3. eric says:

    Public pressure is the key element, here as elsewhere. I’d like to see the same sting operation in my town.

  4. dc says:

    I know that San Francisco has done a couple of those pedestrian stings in the last year or so as well. Meanwhile, the slaughter continues—a woman crossing the street in Berkeley was hit and killed last week by a drunk driver, a guy was hit and killed by a driver in Union City (10 miles south of Oakland) this week, etc.

    In happier news, Oakland is having its first two Ciclovías (called, naturally, Oaklavías) later this year. SF has been doing them periodically for a couple of years now, with great success. Do they still block off Memorial Drive in Cambridge to car traffic on Sundays, the way I remember them doing in the late 70’s? I always expect to see the Memorial Drive closures mentioned in articles about Ciclovía-type events, but I never do.

  5. wordnerd says:

    I think Mem Drive still gets blocked off on Sundays–in the warmer months, only, however, so I can’t remember…

  6. dc says:

    Early this morning in San Francisco, a guy who was standing on the median strip of a wide boulevard (right next to a light-rail platform in the median) was hit and killed by a drunk driver’s out-of-control pickup truck, which had ricocheted off a garbage truck. Another day in paradise…

  7. eric says:

    Yes, Memorial Drive is still closed on Sundays from April to November. It is great, but it’s not on the scale of a ciclovia, which I think usually means closing a lot more streets.

  8. avoice says:

    this is a problem all over and something our cities should pay more attention to. In Glendale CA there are many crosswalks that are highlighted (literally) by flashing lights embedded in the street pavement along the edges. You push the “walk” button and the lights begin to flash. It is impossible to miss if you’re a driver, even during the day. At night is invaluable because the boulevards here are very wide –six lanes–and diagonal parking along the curbs and you can easily not see a pedestrian at night until he’s just ahead. In W. Hollywood by contrast there are many center dividers that are covered by shrubs that block the drivers’ view of pedestrians crossing who may appear suddenly to drivers just as they are bounding out of the vegetation. It looks nice but it’s dangerous for people crossing. Pedestrians, moreover, are morons by nature, even those who drive. They are too trusting that drivers are are of them. They have the right-of-way, and by God, they’ll defend it to their deaths.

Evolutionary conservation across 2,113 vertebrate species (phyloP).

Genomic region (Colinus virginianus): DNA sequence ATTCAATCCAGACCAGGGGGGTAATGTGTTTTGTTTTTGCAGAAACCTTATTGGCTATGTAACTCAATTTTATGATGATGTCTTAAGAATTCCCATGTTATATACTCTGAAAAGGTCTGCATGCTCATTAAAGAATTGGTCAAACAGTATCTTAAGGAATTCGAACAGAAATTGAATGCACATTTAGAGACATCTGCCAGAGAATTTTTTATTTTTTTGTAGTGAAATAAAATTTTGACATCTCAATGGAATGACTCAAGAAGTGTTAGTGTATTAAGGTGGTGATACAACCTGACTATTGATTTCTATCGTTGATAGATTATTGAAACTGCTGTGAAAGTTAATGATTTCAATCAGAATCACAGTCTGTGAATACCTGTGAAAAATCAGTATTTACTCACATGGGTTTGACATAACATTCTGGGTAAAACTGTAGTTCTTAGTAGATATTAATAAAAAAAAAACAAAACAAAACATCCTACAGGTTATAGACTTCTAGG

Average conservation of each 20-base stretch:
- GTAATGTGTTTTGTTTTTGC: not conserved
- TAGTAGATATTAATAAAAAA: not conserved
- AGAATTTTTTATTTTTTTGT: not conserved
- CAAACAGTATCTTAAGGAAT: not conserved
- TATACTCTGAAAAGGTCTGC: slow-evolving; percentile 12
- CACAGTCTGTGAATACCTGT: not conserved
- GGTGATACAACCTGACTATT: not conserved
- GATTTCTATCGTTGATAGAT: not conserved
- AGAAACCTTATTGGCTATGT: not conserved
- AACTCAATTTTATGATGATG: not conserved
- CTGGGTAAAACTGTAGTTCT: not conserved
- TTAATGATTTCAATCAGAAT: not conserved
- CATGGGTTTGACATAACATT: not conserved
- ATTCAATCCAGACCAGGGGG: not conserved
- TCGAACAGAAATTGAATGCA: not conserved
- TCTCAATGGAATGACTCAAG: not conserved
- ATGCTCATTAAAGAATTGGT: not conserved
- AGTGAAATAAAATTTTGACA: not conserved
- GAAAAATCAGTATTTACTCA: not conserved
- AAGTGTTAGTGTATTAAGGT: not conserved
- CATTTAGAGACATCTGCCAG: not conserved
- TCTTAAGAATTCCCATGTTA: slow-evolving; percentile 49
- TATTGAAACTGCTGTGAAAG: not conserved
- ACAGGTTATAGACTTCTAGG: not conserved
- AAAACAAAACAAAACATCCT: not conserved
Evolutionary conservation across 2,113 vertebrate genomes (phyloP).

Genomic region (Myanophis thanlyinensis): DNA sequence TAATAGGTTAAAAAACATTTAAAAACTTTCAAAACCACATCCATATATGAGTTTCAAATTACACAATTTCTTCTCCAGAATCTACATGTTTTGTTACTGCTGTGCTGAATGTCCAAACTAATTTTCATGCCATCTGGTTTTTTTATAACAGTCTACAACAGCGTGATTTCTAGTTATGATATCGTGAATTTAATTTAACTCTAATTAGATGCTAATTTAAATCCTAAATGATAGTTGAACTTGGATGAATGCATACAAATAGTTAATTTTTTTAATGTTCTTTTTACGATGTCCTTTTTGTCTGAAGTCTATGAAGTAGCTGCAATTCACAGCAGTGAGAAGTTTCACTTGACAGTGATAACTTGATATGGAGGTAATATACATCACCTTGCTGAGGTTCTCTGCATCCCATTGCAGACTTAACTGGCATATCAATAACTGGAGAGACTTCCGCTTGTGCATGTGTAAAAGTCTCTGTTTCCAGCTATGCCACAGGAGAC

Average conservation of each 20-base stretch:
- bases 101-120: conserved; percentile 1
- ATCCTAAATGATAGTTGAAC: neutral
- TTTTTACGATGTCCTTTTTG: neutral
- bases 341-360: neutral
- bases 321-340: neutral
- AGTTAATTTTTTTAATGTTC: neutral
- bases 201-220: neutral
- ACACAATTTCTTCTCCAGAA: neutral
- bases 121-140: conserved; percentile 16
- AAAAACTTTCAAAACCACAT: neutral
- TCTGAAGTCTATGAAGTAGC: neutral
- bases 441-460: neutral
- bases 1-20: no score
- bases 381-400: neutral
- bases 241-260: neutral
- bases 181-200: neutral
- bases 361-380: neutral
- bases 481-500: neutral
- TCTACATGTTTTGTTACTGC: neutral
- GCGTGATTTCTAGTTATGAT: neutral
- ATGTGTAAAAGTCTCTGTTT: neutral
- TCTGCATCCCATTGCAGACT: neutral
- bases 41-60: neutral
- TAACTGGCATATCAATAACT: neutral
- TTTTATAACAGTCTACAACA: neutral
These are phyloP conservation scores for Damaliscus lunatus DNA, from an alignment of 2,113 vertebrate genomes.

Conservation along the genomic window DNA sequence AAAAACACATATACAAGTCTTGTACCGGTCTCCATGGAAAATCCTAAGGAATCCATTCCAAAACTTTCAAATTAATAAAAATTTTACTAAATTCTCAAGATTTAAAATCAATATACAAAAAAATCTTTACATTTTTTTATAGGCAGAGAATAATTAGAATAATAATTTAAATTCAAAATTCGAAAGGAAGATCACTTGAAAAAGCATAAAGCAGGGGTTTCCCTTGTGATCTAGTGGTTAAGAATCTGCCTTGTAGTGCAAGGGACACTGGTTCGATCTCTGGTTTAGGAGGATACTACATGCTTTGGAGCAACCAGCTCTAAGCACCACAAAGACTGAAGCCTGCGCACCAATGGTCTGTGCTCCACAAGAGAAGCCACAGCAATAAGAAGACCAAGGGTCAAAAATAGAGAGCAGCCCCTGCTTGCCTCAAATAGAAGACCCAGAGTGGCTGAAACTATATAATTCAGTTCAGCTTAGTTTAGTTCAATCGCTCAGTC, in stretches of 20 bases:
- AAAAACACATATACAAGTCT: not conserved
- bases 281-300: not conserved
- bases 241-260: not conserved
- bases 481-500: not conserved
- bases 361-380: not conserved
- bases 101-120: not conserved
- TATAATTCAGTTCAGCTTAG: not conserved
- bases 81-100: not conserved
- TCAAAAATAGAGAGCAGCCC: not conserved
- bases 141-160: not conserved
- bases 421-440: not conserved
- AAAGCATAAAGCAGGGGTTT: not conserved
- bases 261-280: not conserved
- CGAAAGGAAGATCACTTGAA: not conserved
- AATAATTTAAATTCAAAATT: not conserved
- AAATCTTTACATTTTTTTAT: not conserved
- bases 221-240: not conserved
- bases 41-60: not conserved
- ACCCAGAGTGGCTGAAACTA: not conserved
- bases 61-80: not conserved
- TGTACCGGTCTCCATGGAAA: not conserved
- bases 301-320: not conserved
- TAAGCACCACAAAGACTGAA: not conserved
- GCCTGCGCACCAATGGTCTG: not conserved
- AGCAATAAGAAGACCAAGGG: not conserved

9. dc says:

    What’s really moronic is building 6-lane boulevards in the middle of quasi-urban areas. Landscaping on median strips may sometimes prevent drivers from seeing morons who bound out of shrubs and into traffic, but medians and landscaping both act as traffic-calming measures, which is why they are now favored by planners in urban and suburban neighborhoods. Drivers unconsciously take cues from the physical design of streets, and 6-lane boulevards resemble freeways, so drivers understandably tend to treat them as such. I do like those blinking lights in the pavement (they have them in Alameda too, and they seem pretty effective), but I wouldn’t be surprised if West Hollywood is actually a safer place to be a pedestrian than Glendale, shrubbery notwithstanding. Am I wrong to assume that there are more pedestrians in West Hollywood than in Glendale?

    Even in LA, many of your fellow citizens are starting to realize that it was insane to build urban spaces primarily for cars instead of human beings, and it’s been encouraging to see LA make large investments in public transportation and take steps to make neighborhoods more conducive to people on foot—last weekend I spent some time walking around parts of downtown LA, Highland Park, and even sidewalk-scarce Mount Washington, and they were all better places for walking than some of the surrounding cities. The light-rail line I rode was speedy and inexpensive, too.

  10. avoice says:

    I’d still have to give Glendale the edge in safety for many reasons. The population in West West hollywood is young and mostly gay and they party hardy–lots of bars and restaurants and such. In East West Hollywood, the population is mostly Russians. It’s a tourist magnet and has a lot of nite life. Glendale is a kind of bedroom and shopping community by and large. Highland Park is gentrifying slowly. It still has a seri0us gang problem, though. It’s the home of the Avenues gangs. The train line just opened q couple of years ago and it has made HP much more accessible and attractive.

Leave a Reply